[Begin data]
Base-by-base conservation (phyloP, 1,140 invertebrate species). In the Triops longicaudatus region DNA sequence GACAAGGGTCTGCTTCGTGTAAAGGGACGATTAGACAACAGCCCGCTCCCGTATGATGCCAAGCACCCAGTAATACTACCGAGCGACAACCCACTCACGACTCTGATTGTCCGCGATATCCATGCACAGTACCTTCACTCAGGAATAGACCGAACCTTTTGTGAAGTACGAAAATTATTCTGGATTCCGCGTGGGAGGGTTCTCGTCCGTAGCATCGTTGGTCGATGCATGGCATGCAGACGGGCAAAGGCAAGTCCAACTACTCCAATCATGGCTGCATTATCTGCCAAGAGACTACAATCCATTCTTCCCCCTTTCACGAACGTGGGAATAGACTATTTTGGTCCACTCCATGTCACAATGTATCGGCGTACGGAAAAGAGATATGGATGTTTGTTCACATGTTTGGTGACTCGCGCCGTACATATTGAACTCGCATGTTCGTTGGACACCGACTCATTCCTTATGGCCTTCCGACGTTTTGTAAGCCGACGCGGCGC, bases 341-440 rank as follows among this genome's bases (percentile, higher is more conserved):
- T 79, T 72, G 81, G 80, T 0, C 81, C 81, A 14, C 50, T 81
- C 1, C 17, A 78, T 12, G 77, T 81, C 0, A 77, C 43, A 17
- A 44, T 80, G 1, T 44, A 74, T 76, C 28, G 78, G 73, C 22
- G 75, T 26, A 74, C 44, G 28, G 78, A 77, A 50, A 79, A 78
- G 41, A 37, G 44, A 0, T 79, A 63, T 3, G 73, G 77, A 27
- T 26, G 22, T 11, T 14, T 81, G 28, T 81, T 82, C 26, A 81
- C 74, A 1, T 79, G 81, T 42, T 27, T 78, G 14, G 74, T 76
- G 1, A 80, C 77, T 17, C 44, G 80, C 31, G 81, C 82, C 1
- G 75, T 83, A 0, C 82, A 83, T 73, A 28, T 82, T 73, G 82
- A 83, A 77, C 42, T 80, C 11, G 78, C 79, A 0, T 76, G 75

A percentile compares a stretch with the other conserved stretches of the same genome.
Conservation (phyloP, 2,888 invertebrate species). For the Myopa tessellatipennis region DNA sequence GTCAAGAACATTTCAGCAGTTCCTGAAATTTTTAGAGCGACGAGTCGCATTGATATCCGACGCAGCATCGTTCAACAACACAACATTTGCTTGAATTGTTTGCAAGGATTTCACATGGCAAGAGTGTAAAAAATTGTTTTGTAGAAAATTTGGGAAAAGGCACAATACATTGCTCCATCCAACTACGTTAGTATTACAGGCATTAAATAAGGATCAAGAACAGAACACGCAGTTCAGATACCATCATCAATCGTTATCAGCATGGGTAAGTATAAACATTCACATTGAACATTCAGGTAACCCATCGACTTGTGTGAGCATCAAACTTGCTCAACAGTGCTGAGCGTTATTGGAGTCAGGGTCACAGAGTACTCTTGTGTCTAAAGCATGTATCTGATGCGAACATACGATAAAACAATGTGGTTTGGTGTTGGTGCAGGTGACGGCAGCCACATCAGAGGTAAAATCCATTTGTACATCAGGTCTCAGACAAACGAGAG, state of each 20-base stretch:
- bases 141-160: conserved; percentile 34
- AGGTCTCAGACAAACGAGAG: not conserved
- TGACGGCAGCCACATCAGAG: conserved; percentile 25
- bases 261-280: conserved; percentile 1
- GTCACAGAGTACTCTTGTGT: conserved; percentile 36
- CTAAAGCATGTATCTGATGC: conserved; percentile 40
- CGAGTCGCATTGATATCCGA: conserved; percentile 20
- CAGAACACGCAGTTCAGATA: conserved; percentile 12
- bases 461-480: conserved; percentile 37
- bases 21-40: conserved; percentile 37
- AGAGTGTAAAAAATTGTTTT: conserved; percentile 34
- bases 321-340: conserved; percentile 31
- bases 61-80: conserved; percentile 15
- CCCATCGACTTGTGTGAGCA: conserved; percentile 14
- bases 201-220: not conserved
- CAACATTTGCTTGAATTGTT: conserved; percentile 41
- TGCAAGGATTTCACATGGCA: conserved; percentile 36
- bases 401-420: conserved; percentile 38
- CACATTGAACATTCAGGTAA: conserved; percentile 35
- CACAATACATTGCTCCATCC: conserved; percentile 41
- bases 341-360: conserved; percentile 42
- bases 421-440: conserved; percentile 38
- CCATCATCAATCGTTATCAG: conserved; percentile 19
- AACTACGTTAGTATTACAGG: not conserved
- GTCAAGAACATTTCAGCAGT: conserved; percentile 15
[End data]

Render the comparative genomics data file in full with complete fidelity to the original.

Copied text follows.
Base-by-base conservation (phyloP, 1,140 invertebrate species). In the Triops longicaudatus region DNA sequence GACAAGGGTCTGCTTCGTGTAAAGGGACGATTAGACAACAGCCCGCTCCCGTATGATGCCAAGCACCCAGTAATACTACCGAGCGACAACCCACTCACGACTCTGATTGTCCGCGATATCCATGCACAGTACCTTCACTCAGGAATAGACCGAACCTTTTGTGAAGTACGAAAATTATTCTGGATTCCGCGTGGGAGGGTTCTCGTCCGTAGCATCGTTGGTCGATGCATGGCATGCAGACGGGCAAAGGCAAGTCCAACTACTCCAATCATGGCTGCATTATCTGCCAAGAGACTACAATCCATTCTTCCCCCTTTCACGAACGTGGGAATAGACTATTTTGGTCCACTCCATGTCACAATGTATCGGCGTACGGAAAAGAGATATGGATGTTTGTTCACATGTTTGGTGACTCGCGCCGTACATATTGAACTCGCATGTTCGTTGGACACCGACTCATTCCTTATGGCCTTCCGACGTTTTGTAAGCCGACGCGGCGC, bases 341-440 rank as follows among this genome's bases (percentile, higher is more conserved):
- T 79, T 72, G 81, G 80, T 0, C 81, C 81, A 14, C 50, T 81
- C 1, C 17, A 78, T 12, G 77, T 81, C 0, A 77, C 43, A 17
- A 44, T 80, G 1, T 44, A 74, T 76, C 28, G 78, G 73, C 22
- G 75, T 26, A 74, C 44, G 28, G 78, A 77, A 50, A 79, A 78
- G 41, A 37, G 44, A 0, T 79, A 63, T 3, G 73, G 77, A 27
- T 26, G 22, T 11, T 14, T 81, G 28, T 81, T 82, C 26, A 81
- C 74, A 1, T 79, G 81, T 42, T 27, T 78, G 14, G 74, T 76
- G 1, A 80, C 77, T 17, C 44, G 80, C 31, G 81, C 82, C 1
- G 75, T 83, A 0, C 82, A 83, T 73, A 28, T 82, T 73, G 82
- A 83, A 77, C 42, T 80, C 11, G 78, C 79, A 0, T 76, G 75

A percentile compares a stretch with the other conserved stretches of the same genome.
Conservation (phyloP, 2,888 invertebrate species). For the Myopa tessellatipennis region DNA sequence GTCAAGAACATTTCAGCAGTTCCTGAAATTTTTAGAGCGACGAGTCGCATTGATATCCGACGCAGCATCGTTCAACAACACAACATTTGCTTGAATTGTTTGCAAGGATTTCACATGGCAAGAGTGTAAAAAATTGTTTTGTAGAAAATTTGGGAAAAGGCACAATACATTGCTCCATCCAACTACGTTAGTATTACAGGCATTAAATAAGGATCAAGAACAGAACACGCAGTTCAGATACCATCATCAATCGTTATCAGCATGGGTAAGTATAAACATTCACATTGAACATTCAGGTAACCCATCGACTTGTGTGAGCATCAAACTTGCTCAACAGTGCTGAGCGTTATTGGAGTCAGGGTCACAGAGTACTCTTGTGTCTAAAGCATGTATCTGATGCGAACATACGATAAAACAATGTGGTTTGGTGTTGGTGCAGGTGACGGCAGCCACATCAGAGGTAAAATCCATTTGTACATCAGGTCTCAGACAAACGAGAG, state of each 20-base stretch:
- bases 141-160: conserved; percentile 34
- AGGTCTCAGACAAACGAGAG: not conserved
- TGACGGCAGCCACATCAGAG: conserved; percentile 25
- bases 261-280: conserved; percentile 1
- GTCACAGAGTACTCTTGTGT: conserved; percentile 36
- CTAAAGCATGTATCTGATGC: conserved; percentile 40
- CGAGTCGCATTGATATCCGA: conserved; percentile 20
- CAGAACACGCAGTTCAGATA: conserved; percentile 12
- bases 461-480: conserved; percentile 37
- bases 21-40: conserved; percentile 37
- AGAGTGTAAAAAATTGTTTT: conserved; percentile 34
- bases 321-340: conserved; percentile 31
- bases 61-80: conserved; percentile 15
- CCCATCGACTTGTGTGAGCA: conserved; percentile 14
- bases 201-220: not conserved
- CAACATTTGCTTGAATTGTT: conserved; percentile 41
- TGCAAGGATTTCACATGGCA: conserved; percentile 36
- bases 401-420: conserved; percentile 38
- CACATTGAACATTCAGGTAA: conserved; percentile 35
- CACAATACATTGCTCCATCC: conserved; percentile 41
- bases 341-360: conserved; percentile 42
- bases 421-440: conserved; percentile 38
- CCATCATCAATCGTTATCAG: conserved; percentile 19
- AACTACGTTAGTATTACAGG: not conserved
- GTCAAGAACATTTCAGCAGT: conserved; percentile 15